The data collection system 610 is modular in design and can be used specifically for radiation detection and identification, or for RF signal collection for explosives and special materials detection and identification, or can be combined to support both radiation detection and RF signal collection.

The data collection system 610 is communicatively coupled with a local controller and monitor system 612. The local system 612 comprises an information processing system that includes a computer, memory, storage, and a user interface 614 such a display on a monitor and a keyboard, or other user input/output device. In this example, the local system 612 also includes a multi-channel analyzer 630 and a spectral analyzer 640.

The multi-channel analyzer (MCA) 630 comprises a device composed of many single channel analyzers (SCA). The single channel analyzer interrogates analog signals received from the individual radiation detectors 601, 602, and determines whether the specific energy range of the received signal is equal to the range identified by the single channel. If the energy received is within the SCA the SCA counter is updated. Over time, the SCA counts are accumulated. At a specific time interval, a multi-channel analyzer 630 includes a number of SCA counts, which result in the creation of a histogram. The histogram represents the spectral image of the radiation that is present. The MCA 630, according to one example, uses analog to digital converters combined with computer memory that is equivalent to thousands of SCAs and counters and is dramatically more powerful and cheaper.

The histogram is used by the spectral analysis system 640 to identify isotopes that are present in materials contained in the container under examination. One of the functions performed by the information processing system 612 is spectral analysis, performed by the spectral analyzer 640, to identify the one or more isotopes, explosives or special materials contained in a container under examination. With respect to radiation detection, the spectral analyzer 640 compares one or more spectral images of the radiation present to known isotopes that are represented by one or more spectral images 650 stored in the isotope database 622. By capturing multiple variations of spectral data for each isotope there are numerous images that can be compared to one or more spectral images of the radiation present. The isotope database 622 holds the one or more spectral images 650 of each known isotope. These multiple spectral images represent various levels of acquisition of spectral radiation data of known isotopes so collected radiation data of isotopes to be identified can be compared and identified using various amounts of spectral data that may be available from the one or more sensors. Whether there are small amounts (or large amounts) of data acquired from the sensor, the spectral analysis system 640 compares the acquired radiation data from the sensor to one or more spectral images associated with each known isotope. In summary, the spectral analysis system analyzes the collected radiation data to identify one or more isotopes associated with the collected radiation data by comparing one or more spectral images of the collected radiation data to one or more spectral images stored in the isotope database 622, where each known isotope is associated with one or more spectral images stored in the isotope database 622. The stored one or more spectral images associated with a known isotope represent one or more levels of spectral radiation data that may be collected from the one or more sensors when detecting the known isotope.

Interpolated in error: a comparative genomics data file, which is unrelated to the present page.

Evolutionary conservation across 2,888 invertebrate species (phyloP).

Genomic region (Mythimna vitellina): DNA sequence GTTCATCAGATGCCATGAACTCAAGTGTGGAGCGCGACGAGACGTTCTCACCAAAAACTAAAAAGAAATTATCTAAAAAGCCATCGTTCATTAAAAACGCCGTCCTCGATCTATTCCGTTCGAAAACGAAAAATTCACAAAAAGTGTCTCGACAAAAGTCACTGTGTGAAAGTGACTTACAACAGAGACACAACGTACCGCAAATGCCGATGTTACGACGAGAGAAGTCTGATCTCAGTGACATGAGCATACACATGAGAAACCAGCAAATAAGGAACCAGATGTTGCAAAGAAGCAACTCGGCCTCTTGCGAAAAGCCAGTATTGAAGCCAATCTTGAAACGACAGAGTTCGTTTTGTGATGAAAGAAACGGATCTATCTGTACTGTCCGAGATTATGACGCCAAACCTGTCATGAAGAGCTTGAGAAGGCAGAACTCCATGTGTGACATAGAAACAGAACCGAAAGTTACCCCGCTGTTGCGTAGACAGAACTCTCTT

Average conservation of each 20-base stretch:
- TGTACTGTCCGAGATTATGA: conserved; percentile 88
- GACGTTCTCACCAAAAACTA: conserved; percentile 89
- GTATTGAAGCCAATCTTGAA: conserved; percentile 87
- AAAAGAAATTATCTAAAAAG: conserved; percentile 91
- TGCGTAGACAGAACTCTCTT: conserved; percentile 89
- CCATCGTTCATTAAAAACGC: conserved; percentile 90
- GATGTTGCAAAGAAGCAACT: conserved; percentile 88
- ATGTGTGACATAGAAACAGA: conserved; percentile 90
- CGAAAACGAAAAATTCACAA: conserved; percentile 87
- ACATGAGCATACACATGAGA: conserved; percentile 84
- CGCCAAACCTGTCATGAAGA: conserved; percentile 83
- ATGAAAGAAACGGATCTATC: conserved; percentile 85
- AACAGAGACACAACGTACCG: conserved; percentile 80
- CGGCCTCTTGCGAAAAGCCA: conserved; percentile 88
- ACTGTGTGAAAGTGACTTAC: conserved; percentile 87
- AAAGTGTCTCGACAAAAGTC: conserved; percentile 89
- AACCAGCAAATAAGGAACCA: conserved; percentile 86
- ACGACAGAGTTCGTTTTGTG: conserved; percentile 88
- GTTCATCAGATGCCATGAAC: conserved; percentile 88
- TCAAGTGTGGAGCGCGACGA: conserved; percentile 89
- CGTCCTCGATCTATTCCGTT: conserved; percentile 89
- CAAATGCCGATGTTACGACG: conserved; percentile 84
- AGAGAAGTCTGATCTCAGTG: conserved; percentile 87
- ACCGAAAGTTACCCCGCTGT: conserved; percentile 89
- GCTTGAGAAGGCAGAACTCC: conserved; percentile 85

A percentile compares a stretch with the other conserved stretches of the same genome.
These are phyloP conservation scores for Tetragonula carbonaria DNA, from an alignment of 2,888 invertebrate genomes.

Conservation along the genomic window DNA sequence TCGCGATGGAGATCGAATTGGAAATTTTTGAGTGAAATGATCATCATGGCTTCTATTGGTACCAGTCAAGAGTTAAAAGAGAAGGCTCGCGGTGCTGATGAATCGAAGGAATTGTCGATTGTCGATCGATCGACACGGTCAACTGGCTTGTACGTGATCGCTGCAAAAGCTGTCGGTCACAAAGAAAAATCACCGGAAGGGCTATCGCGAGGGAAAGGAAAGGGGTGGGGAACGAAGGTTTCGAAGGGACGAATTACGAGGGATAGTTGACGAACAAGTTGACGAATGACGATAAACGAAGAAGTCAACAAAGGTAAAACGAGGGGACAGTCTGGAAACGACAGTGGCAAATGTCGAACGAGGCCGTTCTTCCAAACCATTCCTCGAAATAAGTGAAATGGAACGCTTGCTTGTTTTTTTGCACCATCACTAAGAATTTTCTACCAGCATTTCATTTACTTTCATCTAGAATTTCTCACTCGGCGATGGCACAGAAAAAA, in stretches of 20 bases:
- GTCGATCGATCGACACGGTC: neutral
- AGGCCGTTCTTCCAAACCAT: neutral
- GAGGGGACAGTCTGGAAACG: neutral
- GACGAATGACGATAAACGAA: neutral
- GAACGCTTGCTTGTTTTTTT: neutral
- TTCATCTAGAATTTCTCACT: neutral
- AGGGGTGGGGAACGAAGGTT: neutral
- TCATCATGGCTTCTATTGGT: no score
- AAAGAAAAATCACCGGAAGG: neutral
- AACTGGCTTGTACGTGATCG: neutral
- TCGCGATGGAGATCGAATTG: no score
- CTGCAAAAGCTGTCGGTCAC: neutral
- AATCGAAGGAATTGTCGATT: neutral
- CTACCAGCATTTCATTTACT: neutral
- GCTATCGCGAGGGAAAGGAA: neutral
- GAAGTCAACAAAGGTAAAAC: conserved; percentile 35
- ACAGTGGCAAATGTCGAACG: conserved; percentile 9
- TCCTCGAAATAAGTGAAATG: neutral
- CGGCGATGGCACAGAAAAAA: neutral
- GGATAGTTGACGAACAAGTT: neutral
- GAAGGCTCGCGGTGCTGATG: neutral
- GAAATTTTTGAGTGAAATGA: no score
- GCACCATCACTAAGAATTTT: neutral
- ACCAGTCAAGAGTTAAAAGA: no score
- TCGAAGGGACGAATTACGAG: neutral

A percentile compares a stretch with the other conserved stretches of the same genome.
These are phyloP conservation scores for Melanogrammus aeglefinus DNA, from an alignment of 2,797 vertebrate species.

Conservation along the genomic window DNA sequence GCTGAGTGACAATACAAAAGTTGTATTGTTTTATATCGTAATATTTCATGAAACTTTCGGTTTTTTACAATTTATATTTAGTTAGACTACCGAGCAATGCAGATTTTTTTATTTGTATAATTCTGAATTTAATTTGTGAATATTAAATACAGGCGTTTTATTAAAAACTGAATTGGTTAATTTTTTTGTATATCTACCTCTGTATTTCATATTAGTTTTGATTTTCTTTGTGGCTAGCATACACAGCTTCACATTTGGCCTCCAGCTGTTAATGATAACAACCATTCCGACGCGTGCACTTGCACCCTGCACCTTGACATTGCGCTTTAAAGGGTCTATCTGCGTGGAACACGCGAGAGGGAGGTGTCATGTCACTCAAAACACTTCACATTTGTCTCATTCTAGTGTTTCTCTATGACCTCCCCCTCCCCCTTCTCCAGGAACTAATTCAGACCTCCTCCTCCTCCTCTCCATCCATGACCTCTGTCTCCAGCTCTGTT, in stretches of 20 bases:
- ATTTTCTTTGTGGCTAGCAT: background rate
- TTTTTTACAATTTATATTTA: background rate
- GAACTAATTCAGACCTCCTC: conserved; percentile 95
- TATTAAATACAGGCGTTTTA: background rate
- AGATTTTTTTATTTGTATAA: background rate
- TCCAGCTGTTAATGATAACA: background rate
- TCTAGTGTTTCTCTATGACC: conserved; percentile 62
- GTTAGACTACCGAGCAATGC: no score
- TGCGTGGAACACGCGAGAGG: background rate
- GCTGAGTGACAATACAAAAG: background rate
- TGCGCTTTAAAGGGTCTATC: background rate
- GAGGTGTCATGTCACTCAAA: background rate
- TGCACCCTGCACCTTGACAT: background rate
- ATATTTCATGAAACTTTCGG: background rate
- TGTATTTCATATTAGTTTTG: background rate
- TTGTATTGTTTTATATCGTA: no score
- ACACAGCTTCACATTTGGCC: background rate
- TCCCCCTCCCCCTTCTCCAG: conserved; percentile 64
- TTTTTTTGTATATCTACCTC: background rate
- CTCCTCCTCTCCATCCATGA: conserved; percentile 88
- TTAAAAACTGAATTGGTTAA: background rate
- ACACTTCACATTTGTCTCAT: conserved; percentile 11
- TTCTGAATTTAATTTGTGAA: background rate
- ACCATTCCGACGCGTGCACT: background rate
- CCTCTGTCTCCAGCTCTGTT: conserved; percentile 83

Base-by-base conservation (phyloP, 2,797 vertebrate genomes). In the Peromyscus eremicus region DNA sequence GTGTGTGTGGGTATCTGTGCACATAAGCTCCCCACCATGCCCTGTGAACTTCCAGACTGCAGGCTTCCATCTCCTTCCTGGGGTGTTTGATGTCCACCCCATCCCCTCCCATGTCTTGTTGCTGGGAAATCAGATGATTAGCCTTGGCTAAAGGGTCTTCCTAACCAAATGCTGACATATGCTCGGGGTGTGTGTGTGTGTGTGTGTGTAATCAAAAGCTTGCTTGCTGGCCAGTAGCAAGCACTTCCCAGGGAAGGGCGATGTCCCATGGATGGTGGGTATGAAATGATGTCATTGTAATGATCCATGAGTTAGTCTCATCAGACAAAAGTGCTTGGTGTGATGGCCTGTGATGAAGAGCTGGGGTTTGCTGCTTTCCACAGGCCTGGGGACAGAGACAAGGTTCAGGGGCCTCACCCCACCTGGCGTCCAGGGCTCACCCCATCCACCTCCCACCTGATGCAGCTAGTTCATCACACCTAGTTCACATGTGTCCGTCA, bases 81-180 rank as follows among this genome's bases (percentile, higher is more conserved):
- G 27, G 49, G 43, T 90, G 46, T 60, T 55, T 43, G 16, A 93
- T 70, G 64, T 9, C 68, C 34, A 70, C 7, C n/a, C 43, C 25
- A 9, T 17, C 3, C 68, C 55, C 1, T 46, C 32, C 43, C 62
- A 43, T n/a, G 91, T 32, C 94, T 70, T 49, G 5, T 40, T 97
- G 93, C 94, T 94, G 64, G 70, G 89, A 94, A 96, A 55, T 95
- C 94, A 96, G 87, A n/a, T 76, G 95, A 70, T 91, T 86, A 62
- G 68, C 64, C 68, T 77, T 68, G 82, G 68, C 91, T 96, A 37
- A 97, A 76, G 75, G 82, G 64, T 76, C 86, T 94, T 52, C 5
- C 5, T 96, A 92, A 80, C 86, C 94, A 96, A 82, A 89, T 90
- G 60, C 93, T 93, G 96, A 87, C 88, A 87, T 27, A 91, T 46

This analysis by comparison to various spectral images associated with known isotopes significantly enhances the reliability and efficiency of matching acquired spectral image data from the sensor to spectral image data of each possible isotope to be identified. Once the one or more possible isotopes are determined present in the radiation detected by the sensor(s), the information processing system 612 can compare the isotope mix against possible materials, goods, and/or products, that may be present in the container under examination. Additionally, a manifest database 615 includes a detailed description of the contents of each container that is to be examined. The manifest 615 can be referred to by the information processing system 612 to determine whether the possible materials, goods, and/or products, contained in the container match the expected authorized materials, goods, and/or products, described in the manifest for the particular container under examination. This matching process, according to an embodiment of the present invention, is significantly more efficient and reliable than any container contents monitoring process in the past.

The spectral analysis system 640, according to an embodiment, includes an information processing system and software that analyzes the data collected and identifies the isotopes that are present. The spectral analysis software consists of more that one method to provide multi-confirmation of the isotopes identified. Should more than one isotope be present, the system identifies the ratio of each isotope present. Examples of methods that can be used for spectral analysis such as in the spectral analysis software according to an embodiment of a container contents verification system, include: 1) a method and system for improving pattern recognition system performance as described in U.S. Pat. No. 6,847,731; and 2) a LINSCAN method (a linear analysis of spectra method) as described in U.S. Provisional Patent Application No. 60/759,331, filed on Jan. 17, 2006, by inventor David L. Frank, and entitled “Method For Determination Of Constituents Present From Radiation Spectra And, If Available, Neutron And Alpha Occurrences”; the collective entire teachings of which being herein incorporated by reference.